Observational Study
Copyright ©The Author(s) 2017. Published by Baishideng Publishing Group Inc. All rights reserved.
World J Gastroenterol. Dec 28, 2017; 23(48): 8597-8604
Published online Dec 28, 2017. doi: 10.3748/wjg.v23.i48.8597
Endoscopic papillary large balloon dilatation with sphincterotomy is safe and effective for biliary stone removal independent of timing and size of sphincterotomy
Usman Iqbal Aujla, Nimzing Ladep, Laura Dwyer, Stephen Hood, Nicholas Stern, Richard Sturgess
Usman Iqbal Aujla, Nimzing Ladep, Laura Dwyer, Stephen Hood, Nicholas Stern, Richard Sturgess, Digestive Diseases Unit, Aintree University Hospital, Liverpool L9 7AL, United Kingdom
Author contributions: Aujla UI and Sturgess R were responsible for study conception and design; Aujla UI wrote the paper; Ladep N was responsible for data interpretation and statistical analysis; Aujla UI and Dwyer L were responsible for data collection; Hood S, Stern N and Sturgess R critically revised the paper; all authors agreed with content of the manuscript and gave approval of the final version of manuscript.
Informed consent statement: All endoscopic procedures were performed after obtaining a written informed consent form the patients.
Conflict-of-interest statement: The authors have no disclosures.
Data sharing statement: Being a descriptive study no additional data is available to warrant sharing.
Open-Access: This article is an open-access article which was selected by an in-house editor and fully peer-reviewed by external reviewers. It is distributed in accordance with the Creative Commons Attribution Non Commercial (CC BY-NC 4.0) license, which permits others to distribute, remix, adapt, build upon this work non-commercially, and license their derivative works on different terms, provided the original work is properly cited and the use is non-commercial. See: http://creativecommons.org/licenses/by-nc/4.0/
Correspondence to: Dr. Usman Iqbal Aujla, FRCP, Digestive Diseases Unit, Aintree University Hospital, NHS Foundation Trust, Longmoor Lane, Liverpool L9 7AL, United Kingdom. usman.aujla@nhs.net
Telephone: +44-786-1884248 Fax: +44-151-5292809
Received: August 14, 2017
Peer-review started: August 15, 2017
First decision: August 29, 2017
Revised: October 31, 2017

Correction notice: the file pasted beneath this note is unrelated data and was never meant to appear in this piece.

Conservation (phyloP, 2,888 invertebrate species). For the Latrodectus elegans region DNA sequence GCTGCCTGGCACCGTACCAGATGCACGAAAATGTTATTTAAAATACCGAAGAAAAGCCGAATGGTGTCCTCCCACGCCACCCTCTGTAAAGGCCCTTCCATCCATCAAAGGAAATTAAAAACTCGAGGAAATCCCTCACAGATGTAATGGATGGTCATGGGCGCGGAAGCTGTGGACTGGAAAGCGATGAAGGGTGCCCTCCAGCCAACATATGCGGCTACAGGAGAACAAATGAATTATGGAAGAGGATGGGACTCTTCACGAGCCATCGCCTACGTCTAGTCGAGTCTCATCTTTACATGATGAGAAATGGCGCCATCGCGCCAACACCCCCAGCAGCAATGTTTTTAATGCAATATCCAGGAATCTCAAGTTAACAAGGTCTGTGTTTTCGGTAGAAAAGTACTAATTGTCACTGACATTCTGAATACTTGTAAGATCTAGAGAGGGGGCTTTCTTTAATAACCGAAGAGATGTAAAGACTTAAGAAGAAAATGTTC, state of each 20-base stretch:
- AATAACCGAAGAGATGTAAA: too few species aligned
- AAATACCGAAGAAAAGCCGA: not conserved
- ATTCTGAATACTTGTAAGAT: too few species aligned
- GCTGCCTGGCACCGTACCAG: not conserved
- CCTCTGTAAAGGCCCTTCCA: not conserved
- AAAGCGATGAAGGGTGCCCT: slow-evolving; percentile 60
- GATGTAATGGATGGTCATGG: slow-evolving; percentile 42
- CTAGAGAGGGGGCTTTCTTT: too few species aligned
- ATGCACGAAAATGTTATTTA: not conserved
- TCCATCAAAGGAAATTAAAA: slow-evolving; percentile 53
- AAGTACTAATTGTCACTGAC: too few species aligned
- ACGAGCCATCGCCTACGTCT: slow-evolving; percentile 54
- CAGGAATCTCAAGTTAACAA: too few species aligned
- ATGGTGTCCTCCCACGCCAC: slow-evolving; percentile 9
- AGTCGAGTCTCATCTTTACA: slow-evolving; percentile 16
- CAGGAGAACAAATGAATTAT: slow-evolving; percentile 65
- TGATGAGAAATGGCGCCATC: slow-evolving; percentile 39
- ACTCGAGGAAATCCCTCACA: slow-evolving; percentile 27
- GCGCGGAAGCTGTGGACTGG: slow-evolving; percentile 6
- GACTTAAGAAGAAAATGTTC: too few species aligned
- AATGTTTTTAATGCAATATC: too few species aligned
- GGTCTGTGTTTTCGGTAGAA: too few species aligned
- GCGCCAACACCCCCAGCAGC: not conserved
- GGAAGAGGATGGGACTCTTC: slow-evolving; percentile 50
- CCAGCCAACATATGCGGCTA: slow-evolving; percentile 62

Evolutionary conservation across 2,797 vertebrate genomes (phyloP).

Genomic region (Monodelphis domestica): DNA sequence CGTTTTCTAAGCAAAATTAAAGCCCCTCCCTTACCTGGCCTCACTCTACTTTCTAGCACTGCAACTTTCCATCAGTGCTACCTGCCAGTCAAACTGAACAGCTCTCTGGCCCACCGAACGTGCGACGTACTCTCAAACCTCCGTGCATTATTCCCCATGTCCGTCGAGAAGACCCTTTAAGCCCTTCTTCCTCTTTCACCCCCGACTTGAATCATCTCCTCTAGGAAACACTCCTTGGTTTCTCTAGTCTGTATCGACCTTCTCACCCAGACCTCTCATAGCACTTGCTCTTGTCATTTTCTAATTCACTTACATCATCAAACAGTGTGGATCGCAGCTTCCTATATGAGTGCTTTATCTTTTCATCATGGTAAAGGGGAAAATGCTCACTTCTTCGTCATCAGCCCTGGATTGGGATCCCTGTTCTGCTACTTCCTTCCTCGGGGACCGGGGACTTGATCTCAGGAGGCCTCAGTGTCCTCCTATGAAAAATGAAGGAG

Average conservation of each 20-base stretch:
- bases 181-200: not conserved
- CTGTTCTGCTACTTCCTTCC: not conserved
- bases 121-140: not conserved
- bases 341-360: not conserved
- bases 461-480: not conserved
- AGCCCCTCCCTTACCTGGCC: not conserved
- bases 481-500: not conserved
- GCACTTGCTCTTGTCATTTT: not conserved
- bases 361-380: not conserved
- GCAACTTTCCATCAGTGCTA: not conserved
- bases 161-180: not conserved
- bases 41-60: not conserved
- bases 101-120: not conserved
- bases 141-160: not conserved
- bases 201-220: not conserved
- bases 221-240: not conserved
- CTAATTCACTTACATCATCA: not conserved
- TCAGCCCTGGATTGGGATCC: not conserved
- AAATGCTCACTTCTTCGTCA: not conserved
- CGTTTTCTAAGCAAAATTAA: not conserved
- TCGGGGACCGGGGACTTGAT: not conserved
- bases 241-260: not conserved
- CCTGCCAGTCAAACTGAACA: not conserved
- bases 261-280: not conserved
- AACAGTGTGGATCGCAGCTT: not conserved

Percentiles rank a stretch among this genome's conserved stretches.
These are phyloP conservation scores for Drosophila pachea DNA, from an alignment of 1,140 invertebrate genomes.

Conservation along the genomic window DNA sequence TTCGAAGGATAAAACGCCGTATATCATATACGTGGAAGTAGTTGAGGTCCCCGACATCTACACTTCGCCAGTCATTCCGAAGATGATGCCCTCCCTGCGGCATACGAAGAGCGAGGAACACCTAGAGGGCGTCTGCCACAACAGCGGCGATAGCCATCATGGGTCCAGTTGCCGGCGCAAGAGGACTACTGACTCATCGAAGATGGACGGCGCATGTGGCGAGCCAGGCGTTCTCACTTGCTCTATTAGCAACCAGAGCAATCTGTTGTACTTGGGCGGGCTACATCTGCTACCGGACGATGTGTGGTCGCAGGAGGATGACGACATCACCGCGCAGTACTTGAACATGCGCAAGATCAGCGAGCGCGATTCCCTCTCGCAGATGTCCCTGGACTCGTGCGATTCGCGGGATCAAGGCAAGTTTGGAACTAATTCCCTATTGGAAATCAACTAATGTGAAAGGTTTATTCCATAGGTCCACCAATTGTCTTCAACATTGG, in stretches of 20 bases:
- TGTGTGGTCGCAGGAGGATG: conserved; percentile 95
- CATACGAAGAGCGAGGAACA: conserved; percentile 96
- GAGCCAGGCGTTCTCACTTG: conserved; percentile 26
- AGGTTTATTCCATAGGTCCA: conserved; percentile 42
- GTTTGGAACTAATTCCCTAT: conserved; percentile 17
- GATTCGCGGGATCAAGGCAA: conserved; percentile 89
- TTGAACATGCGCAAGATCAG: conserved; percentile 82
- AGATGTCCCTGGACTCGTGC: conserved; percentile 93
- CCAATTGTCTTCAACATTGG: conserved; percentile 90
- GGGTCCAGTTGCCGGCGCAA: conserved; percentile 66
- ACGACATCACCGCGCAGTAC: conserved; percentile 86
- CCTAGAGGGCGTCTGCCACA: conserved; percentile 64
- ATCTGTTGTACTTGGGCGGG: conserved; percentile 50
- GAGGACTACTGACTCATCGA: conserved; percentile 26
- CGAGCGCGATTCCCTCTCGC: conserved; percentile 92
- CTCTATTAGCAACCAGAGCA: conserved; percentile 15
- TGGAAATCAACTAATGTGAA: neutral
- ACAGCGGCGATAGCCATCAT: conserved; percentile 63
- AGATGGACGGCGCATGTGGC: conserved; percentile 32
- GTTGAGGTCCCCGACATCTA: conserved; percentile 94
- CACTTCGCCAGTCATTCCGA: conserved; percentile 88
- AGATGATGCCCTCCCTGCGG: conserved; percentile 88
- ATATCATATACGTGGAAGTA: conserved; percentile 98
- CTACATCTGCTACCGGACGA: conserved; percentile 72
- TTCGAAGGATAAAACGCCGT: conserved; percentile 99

Accepted: November 14, 2017
Article in press: November 14, 2017
Published online: December 28, 2017

To describe the efficacy and safety of endoscopic papillary large balloon dilatation (EPLBD) in the management of bile duct stones in a Western population.


Data was collected from the endoscopic retrograde cholangiopancreatography (ERCP) and Radiology electronic database along with a review of case notes over a period of six years from 1st August 2009 to 31st July 2015 and incorporated into Microsoft excel. Statistical analyses were performed using MedCalc for Windows, version 12.5 (MedCalc Software, Ostend, Belgium). Simple statistical applications were applied in order to determine whether significant differences exist in comparison groups. We initially used simple proportions to describe the study populations. Furthermore, we used chi-square test to compare proportions and categorical variables. Non-parametric Mann-Whitney U-test was applied in order to compare continuous variables. All comparisons were deemed to be statistically significant if P values were less than 0.05.


EPLBD was performed in 229 patients (46 females) with mean age of 68 ± 14.3 years. 115/229 (50%) patients had failed duct clearance at previous ERCP referred from elsewhere with standard techniques. Duct clearance at the Index* ERCP (1st ERCP at our centre) was 72.5%. Final duct clearance rate was 98%. EPLBD after fresh sphincterotomy was performed in 81 (35.4%). Median balloon size was 13.5 mm (10 - 18). In addition to EPLBD, per-oral cholangioscopy (POC) and electrohydraulic lithotripsy (EHL) was performed in 35 (15%) patients at index* ERCP. 63 (27.5%) required repeat ERCP for stone clearance. 28 (44.5%) required POC and EHL and 11 (17.4%) had repeat EPLBD for complete duct clearance. Larger stone size (12.4 mm vs 17.4 mm, P < 0.000001), multiple stones (2, range (1-13) vs 3, range (1-12), P < 0.006) and dilated common bile duct (CBD) (12.4 mm vs 18.3 mm, P < 0.001) were significant predictors of failed duct clearance at index ERCP. 47 patients (20%) had ampullary or peri-ampullary diverticula. Procedure related adverse events included 2 cases of bleeding and pancreatitis (0.87%) each.


EPLBD is a safe and effective technique for CBDS removal. There is no difference in outcomes whether it is performed at the time of sphincterotomy or at a later procedure or whether there is a full or limited sphincterotomy.

Keywords: Endoscopic sphincterotomy, endoscopic papillary large balloon dilatation, Endoscopic retrograde cholangiopancreatography, Adverse events, Common bile duct stones

Core tip: This is one of the largest published series describing the management of difficult biliary stone disease utilizing large balloon sphincteroplasty in a Western population. Our findings suggest that large balloon sphincteroplasty can be performed and repeated safely and effectively in those with a sphincterotomy irrespective of its timing and size to establish complete duct clearance.